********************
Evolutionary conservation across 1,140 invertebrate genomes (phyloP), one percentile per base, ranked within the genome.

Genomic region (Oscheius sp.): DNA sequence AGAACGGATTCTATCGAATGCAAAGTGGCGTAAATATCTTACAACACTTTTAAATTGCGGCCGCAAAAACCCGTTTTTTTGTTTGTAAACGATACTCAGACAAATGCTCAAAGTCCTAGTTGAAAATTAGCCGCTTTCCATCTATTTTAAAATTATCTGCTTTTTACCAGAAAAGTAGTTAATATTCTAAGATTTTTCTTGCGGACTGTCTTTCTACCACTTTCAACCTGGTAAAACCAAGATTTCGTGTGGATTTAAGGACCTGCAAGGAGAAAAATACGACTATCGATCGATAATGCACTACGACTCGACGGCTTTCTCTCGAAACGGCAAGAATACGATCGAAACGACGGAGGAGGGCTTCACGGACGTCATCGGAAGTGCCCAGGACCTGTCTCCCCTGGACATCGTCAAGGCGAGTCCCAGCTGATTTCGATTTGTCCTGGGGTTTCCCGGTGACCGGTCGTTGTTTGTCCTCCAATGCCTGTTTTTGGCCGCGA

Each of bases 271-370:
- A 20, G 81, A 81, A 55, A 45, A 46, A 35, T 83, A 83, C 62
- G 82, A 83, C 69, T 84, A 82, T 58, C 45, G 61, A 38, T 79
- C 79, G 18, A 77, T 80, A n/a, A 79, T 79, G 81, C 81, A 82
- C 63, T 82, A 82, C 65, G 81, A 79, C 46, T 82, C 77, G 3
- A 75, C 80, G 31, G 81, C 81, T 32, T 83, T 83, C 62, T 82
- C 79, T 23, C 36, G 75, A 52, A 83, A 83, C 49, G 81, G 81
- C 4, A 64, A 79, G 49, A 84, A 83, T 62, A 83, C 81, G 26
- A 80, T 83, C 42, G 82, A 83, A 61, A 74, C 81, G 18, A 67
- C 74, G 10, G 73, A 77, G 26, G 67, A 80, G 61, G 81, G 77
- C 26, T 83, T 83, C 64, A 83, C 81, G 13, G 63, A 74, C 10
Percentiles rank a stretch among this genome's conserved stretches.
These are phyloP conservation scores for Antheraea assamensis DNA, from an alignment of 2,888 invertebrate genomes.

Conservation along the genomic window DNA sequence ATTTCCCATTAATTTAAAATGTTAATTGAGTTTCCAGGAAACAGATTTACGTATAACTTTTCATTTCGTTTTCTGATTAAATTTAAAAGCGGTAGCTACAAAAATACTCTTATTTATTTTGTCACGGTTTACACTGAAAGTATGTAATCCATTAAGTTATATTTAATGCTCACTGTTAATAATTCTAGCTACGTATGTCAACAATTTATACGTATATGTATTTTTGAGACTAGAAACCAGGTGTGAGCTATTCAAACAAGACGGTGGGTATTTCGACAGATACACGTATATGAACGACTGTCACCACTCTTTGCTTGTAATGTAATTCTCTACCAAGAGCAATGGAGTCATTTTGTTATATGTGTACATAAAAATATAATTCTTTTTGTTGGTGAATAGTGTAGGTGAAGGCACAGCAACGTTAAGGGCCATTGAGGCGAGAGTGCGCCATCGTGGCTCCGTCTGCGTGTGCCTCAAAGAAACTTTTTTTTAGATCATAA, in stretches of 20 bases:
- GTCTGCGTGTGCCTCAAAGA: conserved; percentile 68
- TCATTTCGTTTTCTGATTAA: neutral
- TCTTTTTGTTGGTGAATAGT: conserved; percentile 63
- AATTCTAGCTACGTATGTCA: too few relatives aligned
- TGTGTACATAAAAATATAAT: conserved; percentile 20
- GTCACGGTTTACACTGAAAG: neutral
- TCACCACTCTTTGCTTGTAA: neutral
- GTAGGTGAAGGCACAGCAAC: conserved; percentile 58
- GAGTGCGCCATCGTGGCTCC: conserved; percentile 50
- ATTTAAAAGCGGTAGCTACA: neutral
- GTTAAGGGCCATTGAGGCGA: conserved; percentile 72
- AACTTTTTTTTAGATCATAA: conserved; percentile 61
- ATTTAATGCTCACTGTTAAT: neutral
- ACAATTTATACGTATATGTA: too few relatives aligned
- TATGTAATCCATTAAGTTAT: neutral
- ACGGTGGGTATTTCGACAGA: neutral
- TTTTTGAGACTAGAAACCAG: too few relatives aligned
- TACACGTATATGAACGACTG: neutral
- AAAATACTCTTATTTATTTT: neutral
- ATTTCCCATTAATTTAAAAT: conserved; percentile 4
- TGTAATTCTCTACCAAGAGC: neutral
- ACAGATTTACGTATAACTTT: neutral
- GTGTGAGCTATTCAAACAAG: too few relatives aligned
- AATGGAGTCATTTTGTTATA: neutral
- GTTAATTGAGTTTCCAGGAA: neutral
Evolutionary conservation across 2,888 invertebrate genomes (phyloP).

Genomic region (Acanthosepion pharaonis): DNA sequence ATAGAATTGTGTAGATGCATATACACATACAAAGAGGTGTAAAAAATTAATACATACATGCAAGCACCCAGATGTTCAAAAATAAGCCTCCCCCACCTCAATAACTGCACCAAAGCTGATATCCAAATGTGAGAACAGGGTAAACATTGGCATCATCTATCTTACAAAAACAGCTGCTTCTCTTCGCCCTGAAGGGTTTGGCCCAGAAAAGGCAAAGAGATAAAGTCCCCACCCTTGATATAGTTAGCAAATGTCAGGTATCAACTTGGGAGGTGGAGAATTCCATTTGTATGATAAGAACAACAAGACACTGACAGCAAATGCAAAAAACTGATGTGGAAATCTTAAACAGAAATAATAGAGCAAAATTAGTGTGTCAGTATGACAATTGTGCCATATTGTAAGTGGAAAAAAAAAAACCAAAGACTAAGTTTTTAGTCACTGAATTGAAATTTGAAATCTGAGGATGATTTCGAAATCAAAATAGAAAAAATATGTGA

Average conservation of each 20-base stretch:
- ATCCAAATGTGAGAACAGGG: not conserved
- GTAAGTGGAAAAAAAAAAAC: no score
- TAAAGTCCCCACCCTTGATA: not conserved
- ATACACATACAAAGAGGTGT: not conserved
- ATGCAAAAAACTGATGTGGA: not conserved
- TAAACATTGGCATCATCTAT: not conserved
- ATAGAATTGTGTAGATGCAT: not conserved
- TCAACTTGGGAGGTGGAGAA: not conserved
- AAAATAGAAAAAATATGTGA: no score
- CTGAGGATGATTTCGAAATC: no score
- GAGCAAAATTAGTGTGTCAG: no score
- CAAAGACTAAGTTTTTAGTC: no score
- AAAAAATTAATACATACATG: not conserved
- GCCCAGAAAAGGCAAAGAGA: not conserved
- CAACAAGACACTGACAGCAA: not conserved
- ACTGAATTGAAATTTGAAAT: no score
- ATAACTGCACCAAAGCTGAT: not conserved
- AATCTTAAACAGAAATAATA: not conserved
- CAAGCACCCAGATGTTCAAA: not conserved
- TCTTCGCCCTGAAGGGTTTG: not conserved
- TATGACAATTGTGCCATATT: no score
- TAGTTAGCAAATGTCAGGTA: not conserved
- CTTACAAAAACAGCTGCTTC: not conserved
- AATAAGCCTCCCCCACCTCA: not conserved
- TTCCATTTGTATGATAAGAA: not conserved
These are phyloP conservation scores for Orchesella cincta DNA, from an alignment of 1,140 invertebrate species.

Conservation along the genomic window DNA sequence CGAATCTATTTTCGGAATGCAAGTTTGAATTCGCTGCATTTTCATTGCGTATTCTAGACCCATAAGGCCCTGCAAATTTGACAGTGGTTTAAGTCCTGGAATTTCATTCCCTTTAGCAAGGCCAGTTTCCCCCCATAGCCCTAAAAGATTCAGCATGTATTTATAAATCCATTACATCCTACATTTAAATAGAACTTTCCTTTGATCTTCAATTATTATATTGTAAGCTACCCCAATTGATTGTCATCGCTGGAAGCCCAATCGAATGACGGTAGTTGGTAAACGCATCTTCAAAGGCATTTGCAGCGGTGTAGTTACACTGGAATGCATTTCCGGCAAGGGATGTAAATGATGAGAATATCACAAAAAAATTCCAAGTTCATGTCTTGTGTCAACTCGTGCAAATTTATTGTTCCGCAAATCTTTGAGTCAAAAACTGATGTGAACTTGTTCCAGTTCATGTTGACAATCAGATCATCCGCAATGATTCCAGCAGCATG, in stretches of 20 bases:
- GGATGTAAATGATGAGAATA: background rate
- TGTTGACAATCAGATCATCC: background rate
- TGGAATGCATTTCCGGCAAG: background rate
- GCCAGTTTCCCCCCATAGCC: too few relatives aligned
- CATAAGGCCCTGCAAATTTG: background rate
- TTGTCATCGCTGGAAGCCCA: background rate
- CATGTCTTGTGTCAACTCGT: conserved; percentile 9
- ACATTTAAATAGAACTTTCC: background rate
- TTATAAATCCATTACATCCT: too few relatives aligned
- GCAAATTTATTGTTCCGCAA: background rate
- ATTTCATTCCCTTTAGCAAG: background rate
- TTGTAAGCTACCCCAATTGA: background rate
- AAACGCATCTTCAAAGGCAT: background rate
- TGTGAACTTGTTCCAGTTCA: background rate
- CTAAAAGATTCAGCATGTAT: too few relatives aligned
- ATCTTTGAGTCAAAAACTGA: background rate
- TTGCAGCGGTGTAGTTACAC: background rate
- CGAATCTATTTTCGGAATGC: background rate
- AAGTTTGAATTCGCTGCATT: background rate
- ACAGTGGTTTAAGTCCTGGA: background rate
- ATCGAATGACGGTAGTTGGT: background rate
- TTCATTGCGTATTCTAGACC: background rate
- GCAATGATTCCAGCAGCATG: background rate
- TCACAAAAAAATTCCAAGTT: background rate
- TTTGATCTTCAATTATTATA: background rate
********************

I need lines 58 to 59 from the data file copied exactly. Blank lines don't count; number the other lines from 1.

- GCCCAGAAAAGGCAAAGAGA: not conserved
- CAACAAGACACTGACAGCAA: not conserved